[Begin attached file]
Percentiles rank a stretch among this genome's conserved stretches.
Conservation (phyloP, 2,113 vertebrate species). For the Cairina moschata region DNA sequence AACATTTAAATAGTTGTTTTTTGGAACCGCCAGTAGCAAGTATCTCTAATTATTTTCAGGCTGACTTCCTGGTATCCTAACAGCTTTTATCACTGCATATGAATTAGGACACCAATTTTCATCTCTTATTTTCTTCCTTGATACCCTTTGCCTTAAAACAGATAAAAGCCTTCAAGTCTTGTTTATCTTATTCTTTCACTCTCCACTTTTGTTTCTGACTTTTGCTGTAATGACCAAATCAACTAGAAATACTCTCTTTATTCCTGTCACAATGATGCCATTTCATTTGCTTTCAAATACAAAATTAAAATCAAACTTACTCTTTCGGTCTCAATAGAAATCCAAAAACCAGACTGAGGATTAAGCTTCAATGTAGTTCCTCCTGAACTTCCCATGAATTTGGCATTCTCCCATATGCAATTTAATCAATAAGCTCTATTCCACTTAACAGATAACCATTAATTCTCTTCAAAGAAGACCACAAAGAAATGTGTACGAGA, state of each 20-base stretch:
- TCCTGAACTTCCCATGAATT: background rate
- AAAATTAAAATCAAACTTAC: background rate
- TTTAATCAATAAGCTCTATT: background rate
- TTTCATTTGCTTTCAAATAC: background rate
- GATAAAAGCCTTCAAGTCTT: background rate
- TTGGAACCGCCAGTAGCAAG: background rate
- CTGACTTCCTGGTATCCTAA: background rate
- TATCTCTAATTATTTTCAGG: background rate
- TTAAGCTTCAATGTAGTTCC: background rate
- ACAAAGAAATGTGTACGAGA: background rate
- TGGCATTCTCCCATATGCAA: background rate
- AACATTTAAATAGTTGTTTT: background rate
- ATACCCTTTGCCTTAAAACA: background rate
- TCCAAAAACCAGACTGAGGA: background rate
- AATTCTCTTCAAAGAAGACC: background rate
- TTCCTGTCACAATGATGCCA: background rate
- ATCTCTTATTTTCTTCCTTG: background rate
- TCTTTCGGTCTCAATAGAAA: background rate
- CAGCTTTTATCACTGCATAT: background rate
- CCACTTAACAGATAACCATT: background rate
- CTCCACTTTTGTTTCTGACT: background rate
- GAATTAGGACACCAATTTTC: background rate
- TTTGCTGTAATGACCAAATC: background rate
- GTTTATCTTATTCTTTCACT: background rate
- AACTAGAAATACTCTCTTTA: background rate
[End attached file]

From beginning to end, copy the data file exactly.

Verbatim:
Percentiles rank a stretch among this genome's conserved stretches.
Conservation (phyloP, 2,113 vertebrate species). For the Cairina moschata region DNA sequence AACATTTAAATAGTTGTTTTTTGGAACCGCCAGTAGCAAGTATCTCTAATTATTTTCAGGCTGACTTCCTGGTATCCTAACAGCTTTTATCACTGCATATGAATTAGGACACCAATTTTCATCTCTTATTTTCTTCCTTGATACCCTTTGCCTTAAAACAGATAAAAGCCTTCAAGTCTTGTTTATCTTATTCTTTCACTCTCCACTTTTGTTTCTGACTTTTGCTGTAATGACCAAATCAACTAGAAATACTCTCTTTATTCCTGTCACAATGATGCCATTTCATTTGCTTTCAAATACAAAATTAAAATCAAACTTACTCTTTCGGTCTCAATAGAAATCCAAAAACCAGACTGAGGATTAAGCTTCAATGTAGTTCCTCCTGAACTTCCCATGAATTTGGCATTCTCCCATATGCAATTTAATCAATAAGCTCTATTCCACTTAACAGATAACCATTAATTCTCTTCAAAGAAGACCACAAAGAAATGTGTACGAGA, state of each 20-base stretch:
- TCCTGAACTTCCCATGAATT: background rate
- AAAATTAAAATCAAACTTAC: background rate
- TTTAATCAATAAGCTCTATT: background rate
- TTTCATTTGCTTTCAAATAC: background rate
- GATAAAAGCCTTCAAGTCTT: background rate
- TTGGAACCGCCAGTAGCAAG: background rate
- CTGACTTCCTGGTATCCTAA: background rate
- TATCTCTAATTATTTTCAGG: background rate
- TTAAGCTTCAATGTAGTTCC: background rate
- ACAAAGAAATGTGTACGAGA: background rate
- TGGCATTCTCCCATATGCAA: background rate
- AACATTTAAATAGTTGTTTT: background rate
- ATACCCTTTGCCTTAAAACA: background rate
- TCCAAAAACCAGACTGAGGA: background rate
- AATTCTCTTCAAAGAAGACC: background rate
- TTCCTGTCACAATGATGCCA: background rate
- ATCTCTTATTTTCTTCCTTG: background rate
- TCTTTCGGTCTCAATAGAAA: background rate
- CAGCTTTTATCACTGCATAT: background rate
- CCACTTAACAGATAACCATT: background rate
- CTCCACTTTTGTTTCTGACT: background rate
- GAATTAGGACACCAATTTTC: background rate
- TTTGCTGTAATGACCAAATC: background rate
- GTTTATCTTATTCTTTCACT: background rate
- AACTAGAAATACTCTCTTTA: background rate